But here we get none of that. Instead we get something that it’s not actually possible to do in any context prior to this: the appropriation of Doctor Who’s past in a manner similar to how Doctor Who has always appropriated other material. Doctor Who itself gets used in the same way The Prestige is – as source material that doesn’t have to be name-checked as such. Doctor Who serves itself here in the same way that the Hammer films served the Hinchcliffe era.
The result is profoundly alienating within the context of Doctor Who. This is not at all what Doctor Who fans expect, and no matter how often one remembers that this is set in the amnesia plot and that there’s no way we can get an overt City of Death reference it’s unsettling. The reader, if they are a committed Doctor Who fan (and who else was buying these books in 2002), is constantly kept off balance, their expectations almost being fulfilled and then deferred. It’s not even the catharsis offered by actually defying expectations, which at least provides a determinate ending for them. Rather the expectations simply get left behind, the book failing to ever really consider them.
All of this leads to Lloyd Rose outdoing Lawrence Miles at his own game. Miles wrote a novel in which we were told, in thorough detail, that the universe had moved on from the Doctor and the Time Lords. But Rose gives us one that feels as though it’s moved on from the familiar structures. Without any substantial philosophical monologues about the nature of post-Time Lord – sorry, post-Elemental – existence, Rose has a book that communicates the way in which Sabbath has potentially supplanted the Doctor. And by doing that Rose manages to free the novel up to be philosophical about something else.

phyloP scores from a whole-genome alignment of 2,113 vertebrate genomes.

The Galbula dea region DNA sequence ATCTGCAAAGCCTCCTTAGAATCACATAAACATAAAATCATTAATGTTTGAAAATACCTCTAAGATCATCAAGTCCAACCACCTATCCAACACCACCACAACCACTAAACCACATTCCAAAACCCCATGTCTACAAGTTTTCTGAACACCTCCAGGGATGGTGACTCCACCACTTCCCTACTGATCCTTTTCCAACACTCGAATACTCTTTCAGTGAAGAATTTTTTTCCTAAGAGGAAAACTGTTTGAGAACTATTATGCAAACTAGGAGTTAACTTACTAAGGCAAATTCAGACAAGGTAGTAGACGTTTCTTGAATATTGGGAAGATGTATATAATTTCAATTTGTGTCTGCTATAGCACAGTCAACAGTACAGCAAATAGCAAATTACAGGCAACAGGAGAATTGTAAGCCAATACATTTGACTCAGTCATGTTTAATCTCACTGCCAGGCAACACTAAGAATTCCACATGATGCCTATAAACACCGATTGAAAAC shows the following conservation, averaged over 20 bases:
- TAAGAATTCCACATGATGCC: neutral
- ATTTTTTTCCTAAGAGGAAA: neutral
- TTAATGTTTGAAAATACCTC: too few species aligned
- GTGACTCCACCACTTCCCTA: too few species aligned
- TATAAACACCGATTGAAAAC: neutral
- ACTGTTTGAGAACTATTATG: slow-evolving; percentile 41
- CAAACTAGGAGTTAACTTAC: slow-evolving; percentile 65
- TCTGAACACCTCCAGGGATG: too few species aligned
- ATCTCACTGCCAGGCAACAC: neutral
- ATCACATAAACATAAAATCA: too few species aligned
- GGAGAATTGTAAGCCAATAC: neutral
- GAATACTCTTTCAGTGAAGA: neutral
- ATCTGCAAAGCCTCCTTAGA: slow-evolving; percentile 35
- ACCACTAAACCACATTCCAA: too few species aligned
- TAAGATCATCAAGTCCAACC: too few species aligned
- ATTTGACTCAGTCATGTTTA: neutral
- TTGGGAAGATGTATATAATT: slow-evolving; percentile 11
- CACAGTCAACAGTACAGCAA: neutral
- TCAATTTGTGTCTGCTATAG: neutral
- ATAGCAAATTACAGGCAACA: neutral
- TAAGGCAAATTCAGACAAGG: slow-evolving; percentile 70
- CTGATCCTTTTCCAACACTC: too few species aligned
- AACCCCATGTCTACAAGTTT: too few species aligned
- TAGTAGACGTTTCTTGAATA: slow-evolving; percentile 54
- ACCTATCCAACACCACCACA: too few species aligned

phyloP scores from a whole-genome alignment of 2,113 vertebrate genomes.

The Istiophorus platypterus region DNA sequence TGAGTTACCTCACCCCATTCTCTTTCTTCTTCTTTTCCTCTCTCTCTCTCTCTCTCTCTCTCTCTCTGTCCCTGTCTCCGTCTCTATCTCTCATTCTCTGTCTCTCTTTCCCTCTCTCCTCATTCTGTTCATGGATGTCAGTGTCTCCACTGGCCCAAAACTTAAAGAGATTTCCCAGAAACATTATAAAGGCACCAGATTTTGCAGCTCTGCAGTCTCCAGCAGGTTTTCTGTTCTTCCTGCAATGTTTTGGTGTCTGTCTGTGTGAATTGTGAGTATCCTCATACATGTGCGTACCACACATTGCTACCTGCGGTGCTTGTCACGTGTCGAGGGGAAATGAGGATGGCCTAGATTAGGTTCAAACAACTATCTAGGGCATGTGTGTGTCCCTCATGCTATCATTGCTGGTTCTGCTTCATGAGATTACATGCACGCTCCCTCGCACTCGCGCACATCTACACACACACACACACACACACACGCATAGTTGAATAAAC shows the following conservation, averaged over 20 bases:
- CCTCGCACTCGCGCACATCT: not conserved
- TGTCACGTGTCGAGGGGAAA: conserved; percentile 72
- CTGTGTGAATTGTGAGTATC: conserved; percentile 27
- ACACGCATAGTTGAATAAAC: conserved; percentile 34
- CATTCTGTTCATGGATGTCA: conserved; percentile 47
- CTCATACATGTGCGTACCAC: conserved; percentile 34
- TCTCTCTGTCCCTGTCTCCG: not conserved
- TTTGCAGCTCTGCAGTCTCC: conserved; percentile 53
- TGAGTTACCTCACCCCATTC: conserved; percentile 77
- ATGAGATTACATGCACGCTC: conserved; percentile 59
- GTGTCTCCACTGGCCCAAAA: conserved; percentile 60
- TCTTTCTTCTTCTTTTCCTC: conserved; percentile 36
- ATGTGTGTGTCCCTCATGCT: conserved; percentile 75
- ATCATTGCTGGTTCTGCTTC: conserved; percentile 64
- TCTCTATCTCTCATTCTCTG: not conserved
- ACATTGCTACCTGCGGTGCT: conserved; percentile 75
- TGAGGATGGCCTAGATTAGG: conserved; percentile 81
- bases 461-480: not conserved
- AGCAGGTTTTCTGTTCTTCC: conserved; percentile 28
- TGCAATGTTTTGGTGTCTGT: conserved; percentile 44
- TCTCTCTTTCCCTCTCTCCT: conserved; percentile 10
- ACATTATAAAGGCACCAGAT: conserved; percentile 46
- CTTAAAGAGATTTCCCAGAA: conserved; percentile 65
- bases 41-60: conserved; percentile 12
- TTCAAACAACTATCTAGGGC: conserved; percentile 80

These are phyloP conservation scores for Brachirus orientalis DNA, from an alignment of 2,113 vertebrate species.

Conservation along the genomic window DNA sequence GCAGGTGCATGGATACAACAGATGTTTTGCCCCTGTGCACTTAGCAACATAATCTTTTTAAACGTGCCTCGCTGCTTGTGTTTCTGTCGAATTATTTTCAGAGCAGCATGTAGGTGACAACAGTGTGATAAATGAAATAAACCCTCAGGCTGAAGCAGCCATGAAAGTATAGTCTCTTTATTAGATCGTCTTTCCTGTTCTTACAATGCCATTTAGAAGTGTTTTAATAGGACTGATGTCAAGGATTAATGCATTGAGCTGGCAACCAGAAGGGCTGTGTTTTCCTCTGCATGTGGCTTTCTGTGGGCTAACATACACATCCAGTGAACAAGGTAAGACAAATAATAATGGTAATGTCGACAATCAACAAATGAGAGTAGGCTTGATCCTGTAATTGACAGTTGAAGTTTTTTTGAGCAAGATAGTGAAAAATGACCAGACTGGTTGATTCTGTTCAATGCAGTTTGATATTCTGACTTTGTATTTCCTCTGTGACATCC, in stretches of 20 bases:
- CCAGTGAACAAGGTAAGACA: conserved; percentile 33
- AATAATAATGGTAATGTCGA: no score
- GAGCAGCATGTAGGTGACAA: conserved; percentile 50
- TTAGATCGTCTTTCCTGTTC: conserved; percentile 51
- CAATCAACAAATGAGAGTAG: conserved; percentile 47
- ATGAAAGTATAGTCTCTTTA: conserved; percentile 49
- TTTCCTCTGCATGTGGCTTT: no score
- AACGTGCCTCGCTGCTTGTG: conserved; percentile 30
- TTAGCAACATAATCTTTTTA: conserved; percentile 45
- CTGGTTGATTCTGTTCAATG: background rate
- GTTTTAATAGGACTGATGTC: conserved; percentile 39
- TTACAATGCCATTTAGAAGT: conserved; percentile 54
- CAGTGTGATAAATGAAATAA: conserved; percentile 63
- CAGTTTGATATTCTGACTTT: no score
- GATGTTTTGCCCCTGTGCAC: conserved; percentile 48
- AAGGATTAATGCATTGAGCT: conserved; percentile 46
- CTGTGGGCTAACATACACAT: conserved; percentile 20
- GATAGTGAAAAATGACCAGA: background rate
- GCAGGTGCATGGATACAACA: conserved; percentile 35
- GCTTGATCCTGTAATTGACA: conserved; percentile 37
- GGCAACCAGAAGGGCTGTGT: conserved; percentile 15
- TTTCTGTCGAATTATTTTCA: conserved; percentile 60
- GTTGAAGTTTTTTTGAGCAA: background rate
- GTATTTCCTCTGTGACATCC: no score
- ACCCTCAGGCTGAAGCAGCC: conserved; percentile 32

One of the complaints we raised about Miles back with The Adventuress of Henrietta Street is that he has the outlines of big ideas without the substance. He comes up with bold ideas, but is often incapable of fleshing them out. Lloyd Rose shows a compelling ability to do just that here. By figuring out how to render one of Miles’s big ideas on the level of tone and image she’s able to move beyond it, and thus to have the philosophical level be “what is the difference between Sabbath’s universe and the Doctor’s” as opposed to “isn’t it cool that we have a whole new universe here,” a philosophical question with an unpleasantly high chance of having the answer “no, it isn’t.”
So instead Rose focuses the Doctor/Sabbath debate on, at the end of the day, order and chaos. Sabbath believes that the Doctor’s interventions fragment the universe into endless alternate timelines, while the Doctor believes they work more like putting stones in a river, producing one of an infinite set of possible timelines. Sabbath favors order – a coherent structure – where the Doctor favors possibility and potential. It’s a solid philosophical divide, and one that works within the series.
But even as Rose is making the amnesia plot work she’s rebuking it. The post-Time Lord universe is defined in contrast to the Doctor and thus to the series’ values. There’s really not a way to take this as anything other than a slight against the current status quo. As depicted, the continuity of the books is explicitly pitted against the usual values of Doctor Who. And more to the point, it is in many way Sabbath’s perspective, or views like it, that caused the current state of affairs. Various people with visions of the one true Doctor Who who tried to write definitive accounts. There’s no one person to blame here – there’s easily a dozen culprits, across multiple ranges. The problem isn’t someone’s bad ideas, but a general cultural tendency within Doctor Who to pursue the broad and totalizing epic.
For some time this blog has been skeptical of the epic when applied to Doctor Who. But here we see a new dimension of the problem. The epic is the uber-story: the definitive one that captures all there is to say on the topic. But Doctor Who’s central logic is that there is no such thing as “all there is to say.” Instead there’s always more to say – an endless potentiality. And so it turns out that when Doctor Who gets into a period where everybody assumes it’s supposed to do definitive epics what you get is a profusion of mutually incompatible stories. Except, and this is the crux of the problem, nobody writing the stories gets that that’s what they’re doing. Everybody thinks they’re writing the proper, definitive version of Doctor Who. Even when the lines start accepting the existence of each other, as we’ll see Friday, it’s done with a clear vein of competition. So you have the perverse spectacle of a boundless profusion of stories all of which are trying to stem the boundless profusion of stories.